Recently, while traveling in England, I was offered a rare and privileged opportunity. A former student of mine arranged for me to meet with Ruth Burrows, the Carmelite spiritual writer. A certain mystique surrounds Ruth Burrows. First of all, although she is one of the foremost spiritual authors of our time, very few people know her real name or know where precisely she lives. Ruth Burrows is her pen name.
What is known about her is that she is a Carmelite nun, living somewhere in England. In her books, she is most careful to disguise places, dates and names. Nowhere do you see on the covers or dust jackets of her books particulars regarding her person, age, place of residence, involvements, and so on. She prefers, for many reasons, a certain anonymity. She is a Carmelite, trying to live the hidden life of Christ. More importantly, there is a mystique about her because she is, in some circles, much to her own chagrin, regarded as a mystical writer. In our age, that kind of insinuation creates its own mystique, usually a false and harmful one. Burrows, herself, rejects the label “mystic,” especially as the word is commonly understood. However, because of the nature of some of her writings, that title is destined to plague her. She does deserve some extraordinary label since her writings are, in fact, exceptional. She is one of the great, and deep, spiritual writers of our time. She is the author of more than a half dozen books, but is best known for three of them: Her autobiography, Before the Living God, which, perhaps more so even than Merton’s, Seven Storey Mountain, traces the struggles of a soul to come to single-mindedness in Christ; her Guidelines for Mystical Prayer, which gives a novel and systematic outline of the spiritual life; and her recent, Ascent to Love, which is the best commentary in English on John of the Cross.
By way of introducing you to her, I offer you here a small smorgasbord of quotes from her:
On anger and bitterness:
- “Bitterness is an infallible indication of selfishness.”
- “The heart of trouble is the craving for attention, to have one’s own way.
- “At the heart of anger lies the rebellion against what is truly human.”
On suffering and desolation:
- “In paschal suffering, we cling to God, in neurotic suffering we cling to ourselves. In clinging to God we experience Gethsemane, in clinging to ourselves we experience neurosis.”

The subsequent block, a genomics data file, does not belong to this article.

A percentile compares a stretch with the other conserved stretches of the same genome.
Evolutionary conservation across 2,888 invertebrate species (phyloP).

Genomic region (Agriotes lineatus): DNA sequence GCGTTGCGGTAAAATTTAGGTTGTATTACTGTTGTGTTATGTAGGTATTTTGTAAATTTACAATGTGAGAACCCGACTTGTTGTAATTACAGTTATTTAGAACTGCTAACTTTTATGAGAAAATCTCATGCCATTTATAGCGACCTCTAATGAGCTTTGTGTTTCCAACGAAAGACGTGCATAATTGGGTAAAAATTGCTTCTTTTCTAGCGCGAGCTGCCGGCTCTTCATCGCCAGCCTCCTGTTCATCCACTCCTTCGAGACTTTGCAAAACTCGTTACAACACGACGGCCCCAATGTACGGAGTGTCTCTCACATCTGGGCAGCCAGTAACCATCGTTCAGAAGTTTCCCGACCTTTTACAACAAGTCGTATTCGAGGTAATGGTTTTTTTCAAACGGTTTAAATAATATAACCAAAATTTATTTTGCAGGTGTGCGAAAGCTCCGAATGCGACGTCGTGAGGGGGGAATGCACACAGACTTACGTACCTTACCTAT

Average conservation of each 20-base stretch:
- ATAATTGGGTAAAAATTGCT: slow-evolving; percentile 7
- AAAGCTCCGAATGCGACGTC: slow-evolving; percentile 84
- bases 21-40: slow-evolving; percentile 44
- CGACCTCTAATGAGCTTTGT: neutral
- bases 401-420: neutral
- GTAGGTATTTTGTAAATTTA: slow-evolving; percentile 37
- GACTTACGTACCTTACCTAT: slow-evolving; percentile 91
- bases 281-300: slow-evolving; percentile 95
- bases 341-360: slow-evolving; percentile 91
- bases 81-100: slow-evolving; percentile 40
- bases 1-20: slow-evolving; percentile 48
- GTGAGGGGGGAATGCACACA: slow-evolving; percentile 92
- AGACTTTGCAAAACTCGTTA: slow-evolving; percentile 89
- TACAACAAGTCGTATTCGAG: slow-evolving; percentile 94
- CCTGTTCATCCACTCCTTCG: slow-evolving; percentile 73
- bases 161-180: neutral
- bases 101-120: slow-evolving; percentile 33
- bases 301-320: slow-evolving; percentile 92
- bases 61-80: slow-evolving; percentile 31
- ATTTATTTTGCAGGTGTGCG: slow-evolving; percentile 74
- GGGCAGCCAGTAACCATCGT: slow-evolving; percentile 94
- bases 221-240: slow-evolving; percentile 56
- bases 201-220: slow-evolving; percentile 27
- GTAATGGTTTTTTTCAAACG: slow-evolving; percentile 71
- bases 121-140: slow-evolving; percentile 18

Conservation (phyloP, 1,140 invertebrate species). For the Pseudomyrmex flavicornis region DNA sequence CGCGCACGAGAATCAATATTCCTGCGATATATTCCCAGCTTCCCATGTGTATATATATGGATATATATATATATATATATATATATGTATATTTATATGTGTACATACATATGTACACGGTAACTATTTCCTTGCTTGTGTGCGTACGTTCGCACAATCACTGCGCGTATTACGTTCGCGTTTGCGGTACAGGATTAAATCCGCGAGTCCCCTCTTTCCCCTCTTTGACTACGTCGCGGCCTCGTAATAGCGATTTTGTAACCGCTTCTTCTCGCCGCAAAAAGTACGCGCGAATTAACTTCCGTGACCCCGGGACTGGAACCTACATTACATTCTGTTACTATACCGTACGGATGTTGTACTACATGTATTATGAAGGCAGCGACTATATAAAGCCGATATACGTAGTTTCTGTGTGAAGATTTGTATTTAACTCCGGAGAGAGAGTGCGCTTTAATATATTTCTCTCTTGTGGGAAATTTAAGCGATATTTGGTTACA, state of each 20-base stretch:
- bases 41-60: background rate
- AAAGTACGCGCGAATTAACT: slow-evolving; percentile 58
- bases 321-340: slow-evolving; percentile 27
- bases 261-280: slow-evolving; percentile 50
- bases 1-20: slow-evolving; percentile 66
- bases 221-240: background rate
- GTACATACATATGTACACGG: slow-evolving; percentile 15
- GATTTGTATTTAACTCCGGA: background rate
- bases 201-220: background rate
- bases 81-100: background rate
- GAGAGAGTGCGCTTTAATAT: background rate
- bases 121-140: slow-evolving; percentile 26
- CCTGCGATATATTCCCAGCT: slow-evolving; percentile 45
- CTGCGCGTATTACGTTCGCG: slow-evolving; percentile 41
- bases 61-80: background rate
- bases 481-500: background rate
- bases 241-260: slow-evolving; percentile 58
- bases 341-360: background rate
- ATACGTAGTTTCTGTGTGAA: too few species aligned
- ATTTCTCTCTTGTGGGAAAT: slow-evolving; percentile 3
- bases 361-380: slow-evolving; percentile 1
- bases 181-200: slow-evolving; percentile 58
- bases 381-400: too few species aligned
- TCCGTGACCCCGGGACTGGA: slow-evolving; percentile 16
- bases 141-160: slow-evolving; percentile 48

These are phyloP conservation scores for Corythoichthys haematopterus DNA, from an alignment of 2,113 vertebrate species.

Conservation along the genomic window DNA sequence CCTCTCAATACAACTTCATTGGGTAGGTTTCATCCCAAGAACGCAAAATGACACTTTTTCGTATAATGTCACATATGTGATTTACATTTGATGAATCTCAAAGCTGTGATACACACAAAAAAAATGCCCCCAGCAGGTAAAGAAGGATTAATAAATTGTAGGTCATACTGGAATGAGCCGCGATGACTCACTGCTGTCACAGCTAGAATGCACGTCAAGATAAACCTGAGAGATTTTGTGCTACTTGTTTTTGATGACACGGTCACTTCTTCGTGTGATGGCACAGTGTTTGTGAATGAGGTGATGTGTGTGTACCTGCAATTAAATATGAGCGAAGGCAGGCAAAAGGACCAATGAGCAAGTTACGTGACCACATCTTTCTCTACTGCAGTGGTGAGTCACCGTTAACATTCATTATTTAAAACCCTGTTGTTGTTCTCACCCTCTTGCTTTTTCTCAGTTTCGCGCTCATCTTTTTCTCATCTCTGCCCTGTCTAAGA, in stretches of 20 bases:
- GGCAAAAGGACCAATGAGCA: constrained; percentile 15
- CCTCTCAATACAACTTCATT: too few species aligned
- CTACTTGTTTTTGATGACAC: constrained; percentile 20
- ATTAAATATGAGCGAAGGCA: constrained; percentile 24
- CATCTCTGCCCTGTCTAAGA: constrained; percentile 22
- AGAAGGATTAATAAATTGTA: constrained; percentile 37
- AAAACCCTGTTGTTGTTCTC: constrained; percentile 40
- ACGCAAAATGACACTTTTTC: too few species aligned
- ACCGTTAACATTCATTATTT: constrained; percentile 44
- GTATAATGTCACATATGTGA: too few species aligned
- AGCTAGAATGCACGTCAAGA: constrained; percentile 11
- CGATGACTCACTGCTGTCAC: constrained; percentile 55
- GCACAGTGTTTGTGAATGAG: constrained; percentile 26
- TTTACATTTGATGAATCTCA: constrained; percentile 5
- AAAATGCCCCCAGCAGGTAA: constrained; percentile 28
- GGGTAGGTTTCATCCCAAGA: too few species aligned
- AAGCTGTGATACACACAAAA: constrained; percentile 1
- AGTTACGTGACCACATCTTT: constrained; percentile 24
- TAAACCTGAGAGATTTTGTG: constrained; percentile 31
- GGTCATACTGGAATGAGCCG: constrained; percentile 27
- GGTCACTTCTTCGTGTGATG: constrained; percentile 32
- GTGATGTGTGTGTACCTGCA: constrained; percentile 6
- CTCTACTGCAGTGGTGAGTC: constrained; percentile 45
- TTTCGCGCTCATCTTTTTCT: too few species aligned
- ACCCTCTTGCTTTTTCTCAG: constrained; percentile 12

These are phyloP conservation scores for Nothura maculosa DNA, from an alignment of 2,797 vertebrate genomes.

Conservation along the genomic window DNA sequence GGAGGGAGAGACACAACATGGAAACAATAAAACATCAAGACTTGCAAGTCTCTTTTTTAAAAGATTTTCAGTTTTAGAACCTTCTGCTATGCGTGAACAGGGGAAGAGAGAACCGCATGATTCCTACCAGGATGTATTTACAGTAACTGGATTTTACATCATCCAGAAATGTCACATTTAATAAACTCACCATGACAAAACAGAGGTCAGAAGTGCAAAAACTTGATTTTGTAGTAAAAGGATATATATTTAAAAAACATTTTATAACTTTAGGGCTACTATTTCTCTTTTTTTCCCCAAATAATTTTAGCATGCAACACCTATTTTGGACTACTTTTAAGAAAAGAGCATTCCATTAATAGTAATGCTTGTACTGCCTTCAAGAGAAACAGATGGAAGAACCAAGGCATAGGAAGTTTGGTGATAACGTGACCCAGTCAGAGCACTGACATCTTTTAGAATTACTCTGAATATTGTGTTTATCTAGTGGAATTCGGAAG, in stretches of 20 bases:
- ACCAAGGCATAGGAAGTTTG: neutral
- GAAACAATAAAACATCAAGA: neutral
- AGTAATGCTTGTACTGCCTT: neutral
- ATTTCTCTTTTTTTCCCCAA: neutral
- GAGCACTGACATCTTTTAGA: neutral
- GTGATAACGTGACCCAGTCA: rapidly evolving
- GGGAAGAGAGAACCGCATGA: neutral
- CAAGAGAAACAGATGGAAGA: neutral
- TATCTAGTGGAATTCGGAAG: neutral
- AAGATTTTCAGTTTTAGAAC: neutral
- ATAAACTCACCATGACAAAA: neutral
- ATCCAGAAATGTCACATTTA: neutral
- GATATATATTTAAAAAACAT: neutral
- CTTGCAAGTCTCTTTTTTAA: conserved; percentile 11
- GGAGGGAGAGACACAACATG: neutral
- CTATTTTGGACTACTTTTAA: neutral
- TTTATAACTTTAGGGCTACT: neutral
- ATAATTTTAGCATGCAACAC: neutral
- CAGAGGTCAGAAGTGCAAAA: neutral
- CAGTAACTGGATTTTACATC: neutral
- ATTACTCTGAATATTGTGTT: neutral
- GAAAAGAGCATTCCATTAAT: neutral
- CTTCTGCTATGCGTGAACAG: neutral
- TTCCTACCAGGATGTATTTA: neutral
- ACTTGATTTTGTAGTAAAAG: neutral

- “Christianity must never be allowed to degenerate into ‘Cross-tianity.’ We must never make an ideology out of suffering. That is the constant temptation, to think ourselves superior or deep because we suffer. Everything that can be said of consolation applies equally to suffering. True religious experience erases all sense of being special and superior, even in the area of suffering.”
- “Suffering is not an infallible indication of growth, it can just as easily indicate neuroses. We must be careful not to cast a mystical garb over indigestion.”
On sloth and laziness:
- “I am slothful when I feel that the total demands and promises of God are not for me and therefore I do not hold myself responsible in failing to meet them.”
On pride and honesty:
- “I am shocked to see how little contrition, searing contrition, features in our living and dying. Only a saint can afford to die the death of a saint. The rest of us need to go out as sinners in our own eyes and in the eyes of our entourage, and our peace must come from trust in God’s goodness, not in the complacent but unexpressed assumption that I have lived for God.”
- “The way we worry about spiritual failures, our inability to pray, our distractions, our ugly thoughts, and the temptations we can’t get rid of…it’s not because God is defrauded, for he isn’t, it’s because we are not so beautiful as we would like to be.”
Given all this, it was with considerable nervousness that I ventured into the ungrilled parlor of a small monastery in rural England. What kind of person would I meet? A writer larger than her words? A spiritual figure more powerful than her books? None of these questions now seem important enough to reflect upon. I met a woman of about 60, whose face, person, and words reflect everything her books talk about: Faith in God; exceptional prophetic vision; humor; the choice for life; the difficulties and pain in that choice, a pain that is not neurotic but which steadies, warms, and matures the heart; the importance of the ordinary, of the hidden life of Jesus, of the martyrdom of obscurity where Christ is all in all.
There is something deeply easeful in her person and manner. I was soon very much at ease. Never did I open my briefcase with its carefully prepared interview sheet. We talked of many things, the church, religious life, John of the Cross, the Carmelite reform, her ideas as expressed in Guidelines, and of her novices (her real pride and joy). Her books are strong. Everywhere they stare death, desolation, and chaos boldly in the face. It was not surprising to me; therefore, that the person I met radiated all that is antithetical to death, spiritually, intellectually and emotionally. Like her books, her person exudes consolation, hope, life and energy.
Reading Ruth Burrows, or meeting her, makes you realize more than ever that our Christian faith is far from dead. We are very much alive!